A bronze war horse by artist Matt Gauldie to acknowledge the 10,000 New Zealand horses that served in WW1 will be unveiled at Memorial Park, Hamilton at 11am this morning.


Passchendaele perspective

12/10/2017

The Otago Daily Times has invited family members of those who were killed in World War I to pay tribute to them on the 100th anniversary of their deaths.

Most days there are a few names.

Putting the disaster that was the Battle of Passchendaele into perspective. today 130 men are remembered.


Quote of the day

09/10/2015

People think what they think about us being here and that sort of thing but for me personally the satisfaction in knowing these guys are going to stay alive because of the training we’ve given them (is important). They know what’s out there and they’ve lost a lot of friends already. So when they come in here they want to know the good stuff. They don’t want to muck around and drill or anything like that. They want to know how to defeat IEDs, and’ put tourniquets on properly, they’re the one sucking the information out of us. – One of the New Zealand soldiers training Iraqi soldiers.


Quote of the day

24/04/2015
In wartime, truth is so precious that she should always be attended by a bodyguard of lies – Sir Winston Churchill

Patriotic Call To Yarn

23/02/2015

The National Army Museum at Waiuru made a patriotic Call to Yarn:

They started by calling for a handcrafted poppy for each of the 18,166 New Zealanders killed in service during World War I:

On 16th October the National Army Museum officially launched their ‘Patriotic Call to Yarn’ project commemorating all those who paid the ultimate sacrifice on an important day in history when the first soldiers left New Zealand for Europe and the First World War.

On 16th October 1914 over 8,000 New Zealand troops and their horses left Wellington harbour and New Zealand shores bound for Egypt. They left thinking, “it will all be over by Christmas”, that it was an adventure of a lifetime, the opportunity for overseas travel. Little did they know what awaited them on the other side of the world.

Over the course of the next four to five years on the battlefields of Gallipoli and later Europe, New Zealand lost 18,166 men and women to the ravages of war.

Back home the war effort was strong as the women realised they also could ‘do their bit’.

“For the empire and for freedom, we all must do our bit, the men go forth to battle, the women wait and knit” Lady Liverpool

Patriotic associations were formed all over the country with over 5 million pounds raised. Women got together and knitted and stitched items of clothing for the soldiers including balaclavas, shirts, underclothing, socks and darning kits.

In honour of all those men and women 100 years ago, the National Army Museum is seeking assistance from the general public of New Zealand and have made a ‘patriotic call to yarn’ by aiming to produce one hand crafted poppy for each serviceman and woman lost by our nation in the Great War. That is 18,166 poppies!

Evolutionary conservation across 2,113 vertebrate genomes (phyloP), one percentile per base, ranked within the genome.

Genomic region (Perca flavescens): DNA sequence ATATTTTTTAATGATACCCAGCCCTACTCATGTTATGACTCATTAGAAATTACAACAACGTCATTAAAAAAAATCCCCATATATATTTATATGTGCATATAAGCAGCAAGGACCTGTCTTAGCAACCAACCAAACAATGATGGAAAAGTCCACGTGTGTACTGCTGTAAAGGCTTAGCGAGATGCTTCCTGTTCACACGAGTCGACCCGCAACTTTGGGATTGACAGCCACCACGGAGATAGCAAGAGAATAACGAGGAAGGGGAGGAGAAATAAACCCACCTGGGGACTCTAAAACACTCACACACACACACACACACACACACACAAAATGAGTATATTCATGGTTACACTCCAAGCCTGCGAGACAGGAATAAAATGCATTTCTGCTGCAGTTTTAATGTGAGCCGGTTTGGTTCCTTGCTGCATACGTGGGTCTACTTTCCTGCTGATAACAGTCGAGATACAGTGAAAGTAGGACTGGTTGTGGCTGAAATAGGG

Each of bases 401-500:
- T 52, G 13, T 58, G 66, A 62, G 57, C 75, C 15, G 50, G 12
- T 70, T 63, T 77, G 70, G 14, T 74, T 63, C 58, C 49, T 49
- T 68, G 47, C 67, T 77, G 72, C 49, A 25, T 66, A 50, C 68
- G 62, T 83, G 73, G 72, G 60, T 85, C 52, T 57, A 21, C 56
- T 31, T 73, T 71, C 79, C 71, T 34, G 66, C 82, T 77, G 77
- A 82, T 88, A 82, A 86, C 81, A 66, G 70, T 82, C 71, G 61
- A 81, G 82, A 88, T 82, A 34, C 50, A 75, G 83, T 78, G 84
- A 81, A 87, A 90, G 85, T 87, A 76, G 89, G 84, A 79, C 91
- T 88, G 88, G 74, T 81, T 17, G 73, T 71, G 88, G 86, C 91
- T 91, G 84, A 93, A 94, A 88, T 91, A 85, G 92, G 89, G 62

These very special tributes will be on show in the form of a cascading waterfall of poppies in the museum’s Tears on Greenstone memorial area.

Poppy project coordinator, Alison Jones said, “We hope to achieve this traget by 2018 and have already had an overwhelming response with well over 1,000 poppies made.

Poppies can be knitted, crocheted, sewn or hand crafted in anyway and there are several different patterns available to assist people in their contributions.

With that total of 18,166 already exceed, they are now making a bigger call:

A Patriotic Call to Yarn – The Last Post

To achieve, one hand crafted poppy for EVERY New Zealand Serviceman or Woman lost during War or conflict.

Based on the Tears on Greenstone database at the Museum – that is 30,475 personnel from all services
(Army, Navy, Airforce and Merchant Navy).

We have already achieved 18,166 – so that is a further 12,309 poppies.

These poppies must be smaller – no more than 7cm in diameter* – so that they can be remembered together in one memorial piece.

*Please note: All poppies will be accepted so do send poppies already constructed larger than 7cm. Smaller poppies are encouraged for the new format to ensure they are able to be displayed all together. . .

poppy reveal 4 200x300 A Patriotic Call to Yarn

The first panel is unveiled in the Tears on Greenstone memorial

Rural women has links to patterns.

Kathryn Ryan interviewed the project coordinator, Alison Jones on Friday.


WWI: changing the fabric of our nation

12/11/2014

Statistics NZ has produced an infographic commemorating Armistice Day :

Statistics Minister Craig Foss said:.

“The First World War was a significant event in New Zealand’s history — it helped define us as a nation and it continues to have a lasting impact,” Mr Foss says.

“I am proud to be able to tell the story of this important event through statistics.”

The First World War – Changing the Fabric of our Nation infographic has been developed by Statistics New Zealand in partnership with the WW100 Programme Office.

“Communities, towns and cities rallied to the call for ‘King and Country’ in 1914. Just over 100,000 New Zealand troops served overseas from a population of barely one million,” Arts, Culture and Heritage Minister Maggie Barry says.

“The WW100 centenary honours the sacrifice of those who fought and will also tell the story of those who remained at home.”